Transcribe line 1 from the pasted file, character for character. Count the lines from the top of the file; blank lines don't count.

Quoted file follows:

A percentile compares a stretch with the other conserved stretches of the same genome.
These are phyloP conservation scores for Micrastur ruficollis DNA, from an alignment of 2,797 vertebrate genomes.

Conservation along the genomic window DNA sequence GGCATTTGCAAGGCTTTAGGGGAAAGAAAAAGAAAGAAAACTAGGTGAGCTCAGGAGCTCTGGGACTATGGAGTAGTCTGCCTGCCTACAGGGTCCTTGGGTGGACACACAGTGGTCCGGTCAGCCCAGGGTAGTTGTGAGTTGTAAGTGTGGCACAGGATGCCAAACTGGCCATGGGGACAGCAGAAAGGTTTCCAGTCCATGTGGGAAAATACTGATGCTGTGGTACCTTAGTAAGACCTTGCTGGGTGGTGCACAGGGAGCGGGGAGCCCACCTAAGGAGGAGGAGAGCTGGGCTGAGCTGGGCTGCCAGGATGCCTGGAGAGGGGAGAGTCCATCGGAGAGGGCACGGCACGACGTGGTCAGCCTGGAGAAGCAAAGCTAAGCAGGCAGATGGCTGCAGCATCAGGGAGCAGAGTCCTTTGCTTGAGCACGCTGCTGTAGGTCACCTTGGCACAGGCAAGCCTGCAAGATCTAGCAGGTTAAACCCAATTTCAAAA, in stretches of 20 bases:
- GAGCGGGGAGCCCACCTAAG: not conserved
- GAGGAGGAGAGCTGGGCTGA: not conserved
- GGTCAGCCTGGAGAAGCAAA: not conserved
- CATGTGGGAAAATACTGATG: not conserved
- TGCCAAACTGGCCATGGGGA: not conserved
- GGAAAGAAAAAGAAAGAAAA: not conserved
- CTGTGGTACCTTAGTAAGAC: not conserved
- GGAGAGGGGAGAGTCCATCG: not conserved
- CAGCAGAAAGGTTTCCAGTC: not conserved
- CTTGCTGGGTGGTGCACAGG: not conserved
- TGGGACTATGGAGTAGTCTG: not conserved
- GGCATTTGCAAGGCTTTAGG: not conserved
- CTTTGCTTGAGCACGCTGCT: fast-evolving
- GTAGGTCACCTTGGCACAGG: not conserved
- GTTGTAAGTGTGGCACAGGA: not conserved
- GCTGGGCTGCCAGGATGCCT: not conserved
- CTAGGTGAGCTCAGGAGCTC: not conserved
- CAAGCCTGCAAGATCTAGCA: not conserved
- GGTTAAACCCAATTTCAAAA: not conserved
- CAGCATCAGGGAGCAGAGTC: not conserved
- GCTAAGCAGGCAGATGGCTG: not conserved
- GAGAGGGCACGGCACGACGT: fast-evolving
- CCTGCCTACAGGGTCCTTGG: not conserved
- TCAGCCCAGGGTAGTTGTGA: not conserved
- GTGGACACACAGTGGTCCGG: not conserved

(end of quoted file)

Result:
A percentile compares a stretch with the other conserved stretches of the same genome.